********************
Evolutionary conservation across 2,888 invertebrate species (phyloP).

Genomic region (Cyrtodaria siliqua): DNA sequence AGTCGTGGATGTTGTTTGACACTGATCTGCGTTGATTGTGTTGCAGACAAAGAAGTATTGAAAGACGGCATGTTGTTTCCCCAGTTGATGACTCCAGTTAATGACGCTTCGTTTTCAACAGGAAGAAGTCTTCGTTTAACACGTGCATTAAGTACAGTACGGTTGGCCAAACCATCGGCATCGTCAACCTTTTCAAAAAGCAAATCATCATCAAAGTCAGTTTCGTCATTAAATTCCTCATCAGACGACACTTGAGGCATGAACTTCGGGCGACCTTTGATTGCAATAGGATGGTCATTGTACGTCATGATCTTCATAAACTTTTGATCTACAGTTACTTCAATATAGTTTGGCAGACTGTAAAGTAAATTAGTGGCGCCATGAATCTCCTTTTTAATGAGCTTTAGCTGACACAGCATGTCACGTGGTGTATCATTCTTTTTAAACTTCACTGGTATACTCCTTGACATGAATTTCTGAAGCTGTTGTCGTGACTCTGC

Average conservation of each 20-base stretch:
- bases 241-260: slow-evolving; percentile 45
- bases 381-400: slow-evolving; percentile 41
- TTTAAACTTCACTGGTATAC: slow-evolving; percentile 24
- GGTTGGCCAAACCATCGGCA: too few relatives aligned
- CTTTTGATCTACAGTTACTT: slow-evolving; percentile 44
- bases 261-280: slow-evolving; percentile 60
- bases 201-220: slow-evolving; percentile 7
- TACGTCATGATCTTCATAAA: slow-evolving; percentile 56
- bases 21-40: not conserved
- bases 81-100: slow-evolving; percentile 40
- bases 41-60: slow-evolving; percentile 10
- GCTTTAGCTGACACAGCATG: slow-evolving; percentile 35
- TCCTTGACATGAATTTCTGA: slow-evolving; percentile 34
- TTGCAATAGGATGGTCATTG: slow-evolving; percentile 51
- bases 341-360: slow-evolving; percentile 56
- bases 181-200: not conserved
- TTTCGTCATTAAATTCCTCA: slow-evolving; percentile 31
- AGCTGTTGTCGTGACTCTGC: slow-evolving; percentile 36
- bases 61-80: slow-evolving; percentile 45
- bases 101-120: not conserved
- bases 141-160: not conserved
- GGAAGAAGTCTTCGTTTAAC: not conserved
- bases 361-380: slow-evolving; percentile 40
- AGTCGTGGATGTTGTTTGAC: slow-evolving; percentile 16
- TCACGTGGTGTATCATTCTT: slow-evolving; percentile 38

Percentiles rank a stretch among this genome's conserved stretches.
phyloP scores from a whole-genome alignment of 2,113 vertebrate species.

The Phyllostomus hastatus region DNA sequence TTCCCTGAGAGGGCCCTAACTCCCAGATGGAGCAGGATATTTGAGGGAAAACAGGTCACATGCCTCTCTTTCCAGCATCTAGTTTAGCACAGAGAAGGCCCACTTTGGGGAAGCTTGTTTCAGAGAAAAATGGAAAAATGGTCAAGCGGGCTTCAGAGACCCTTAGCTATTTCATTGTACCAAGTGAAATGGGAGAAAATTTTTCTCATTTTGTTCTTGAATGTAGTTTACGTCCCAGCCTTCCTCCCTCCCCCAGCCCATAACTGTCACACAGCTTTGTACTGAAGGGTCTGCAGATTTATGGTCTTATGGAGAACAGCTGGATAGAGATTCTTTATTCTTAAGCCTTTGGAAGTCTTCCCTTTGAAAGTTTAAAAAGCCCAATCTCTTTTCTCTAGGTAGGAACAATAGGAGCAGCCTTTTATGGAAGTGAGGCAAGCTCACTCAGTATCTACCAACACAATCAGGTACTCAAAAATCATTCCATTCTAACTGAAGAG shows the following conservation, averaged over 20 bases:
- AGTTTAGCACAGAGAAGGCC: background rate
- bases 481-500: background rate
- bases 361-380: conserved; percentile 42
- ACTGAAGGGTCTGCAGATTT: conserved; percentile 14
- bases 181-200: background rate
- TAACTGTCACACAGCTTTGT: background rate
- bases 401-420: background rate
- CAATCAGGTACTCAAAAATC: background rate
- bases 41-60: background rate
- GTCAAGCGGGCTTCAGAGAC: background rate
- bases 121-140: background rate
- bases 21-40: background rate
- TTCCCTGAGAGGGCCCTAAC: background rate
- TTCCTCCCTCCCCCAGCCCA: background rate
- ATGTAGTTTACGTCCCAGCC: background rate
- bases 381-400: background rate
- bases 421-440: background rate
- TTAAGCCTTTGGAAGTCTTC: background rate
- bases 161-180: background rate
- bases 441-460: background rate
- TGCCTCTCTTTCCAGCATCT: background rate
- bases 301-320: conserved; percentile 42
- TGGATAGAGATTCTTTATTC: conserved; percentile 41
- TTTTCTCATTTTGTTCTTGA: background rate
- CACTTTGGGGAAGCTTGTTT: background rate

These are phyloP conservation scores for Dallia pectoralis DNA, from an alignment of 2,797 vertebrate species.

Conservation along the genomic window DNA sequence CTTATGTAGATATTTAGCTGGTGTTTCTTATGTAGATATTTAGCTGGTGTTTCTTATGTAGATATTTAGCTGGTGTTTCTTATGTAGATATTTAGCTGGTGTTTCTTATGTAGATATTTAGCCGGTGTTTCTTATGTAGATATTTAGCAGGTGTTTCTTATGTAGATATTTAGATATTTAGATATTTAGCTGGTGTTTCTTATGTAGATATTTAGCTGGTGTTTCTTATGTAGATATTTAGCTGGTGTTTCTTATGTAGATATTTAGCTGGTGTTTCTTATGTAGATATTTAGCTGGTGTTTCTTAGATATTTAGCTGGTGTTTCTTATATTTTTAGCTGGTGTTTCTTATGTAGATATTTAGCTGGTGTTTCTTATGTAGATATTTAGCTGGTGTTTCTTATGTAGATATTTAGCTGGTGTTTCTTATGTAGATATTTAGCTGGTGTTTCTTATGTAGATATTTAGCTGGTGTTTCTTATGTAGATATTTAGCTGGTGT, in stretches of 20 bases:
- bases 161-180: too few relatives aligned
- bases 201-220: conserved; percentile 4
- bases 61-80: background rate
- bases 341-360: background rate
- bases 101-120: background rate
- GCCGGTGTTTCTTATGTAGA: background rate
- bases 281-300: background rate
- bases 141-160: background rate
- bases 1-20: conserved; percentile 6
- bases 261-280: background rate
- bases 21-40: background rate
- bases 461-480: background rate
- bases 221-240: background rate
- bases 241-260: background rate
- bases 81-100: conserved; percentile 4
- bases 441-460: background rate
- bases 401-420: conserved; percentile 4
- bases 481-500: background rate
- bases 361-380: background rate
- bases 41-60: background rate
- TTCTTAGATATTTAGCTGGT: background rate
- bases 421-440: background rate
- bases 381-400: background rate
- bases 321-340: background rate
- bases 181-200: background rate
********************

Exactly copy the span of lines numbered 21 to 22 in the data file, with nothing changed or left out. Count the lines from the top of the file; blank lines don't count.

- AGCTGTTGTCGTGACTCTGC: slow-evolving; percentile 36
- bases 61-80: slow-evolving; percentile 45